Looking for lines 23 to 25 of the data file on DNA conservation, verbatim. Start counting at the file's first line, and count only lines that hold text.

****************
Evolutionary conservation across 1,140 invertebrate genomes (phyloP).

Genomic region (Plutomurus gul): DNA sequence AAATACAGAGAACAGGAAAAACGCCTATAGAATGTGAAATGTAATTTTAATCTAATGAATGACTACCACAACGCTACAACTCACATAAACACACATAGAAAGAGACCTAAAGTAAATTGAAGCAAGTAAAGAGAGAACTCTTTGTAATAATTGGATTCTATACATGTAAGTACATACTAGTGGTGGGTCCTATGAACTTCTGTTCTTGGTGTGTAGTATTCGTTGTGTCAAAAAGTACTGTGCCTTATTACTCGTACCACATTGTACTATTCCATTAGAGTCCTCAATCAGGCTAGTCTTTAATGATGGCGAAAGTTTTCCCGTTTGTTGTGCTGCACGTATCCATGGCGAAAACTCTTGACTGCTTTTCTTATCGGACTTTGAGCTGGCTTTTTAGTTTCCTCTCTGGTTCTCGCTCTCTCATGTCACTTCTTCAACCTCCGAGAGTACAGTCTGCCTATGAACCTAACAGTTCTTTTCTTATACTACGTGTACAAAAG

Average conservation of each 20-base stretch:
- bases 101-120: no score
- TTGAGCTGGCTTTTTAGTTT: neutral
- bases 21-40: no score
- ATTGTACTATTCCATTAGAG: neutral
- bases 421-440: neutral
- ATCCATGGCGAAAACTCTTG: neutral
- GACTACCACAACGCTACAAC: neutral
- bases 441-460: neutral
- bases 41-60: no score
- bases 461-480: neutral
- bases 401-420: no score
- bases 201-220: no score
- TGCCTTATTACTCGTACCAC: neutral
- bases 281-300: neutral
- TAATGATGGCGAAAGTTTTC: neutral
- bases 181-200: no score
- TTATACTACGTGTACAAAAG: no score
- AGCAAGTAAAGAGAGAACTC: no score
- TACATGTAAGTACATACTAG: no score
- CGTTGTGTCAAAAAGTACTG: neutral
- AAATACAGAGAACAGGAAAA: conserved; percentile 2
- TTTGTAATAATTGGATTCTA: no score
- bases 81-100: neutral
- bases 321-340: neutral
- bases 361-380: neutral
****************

- CGTTGTGTCAAAAAGTACTG: neutral
- AAATACAGAGAACAGGAAAA: conserved; percentile 2
- TTTGTAATAATTGGATTCTA: no score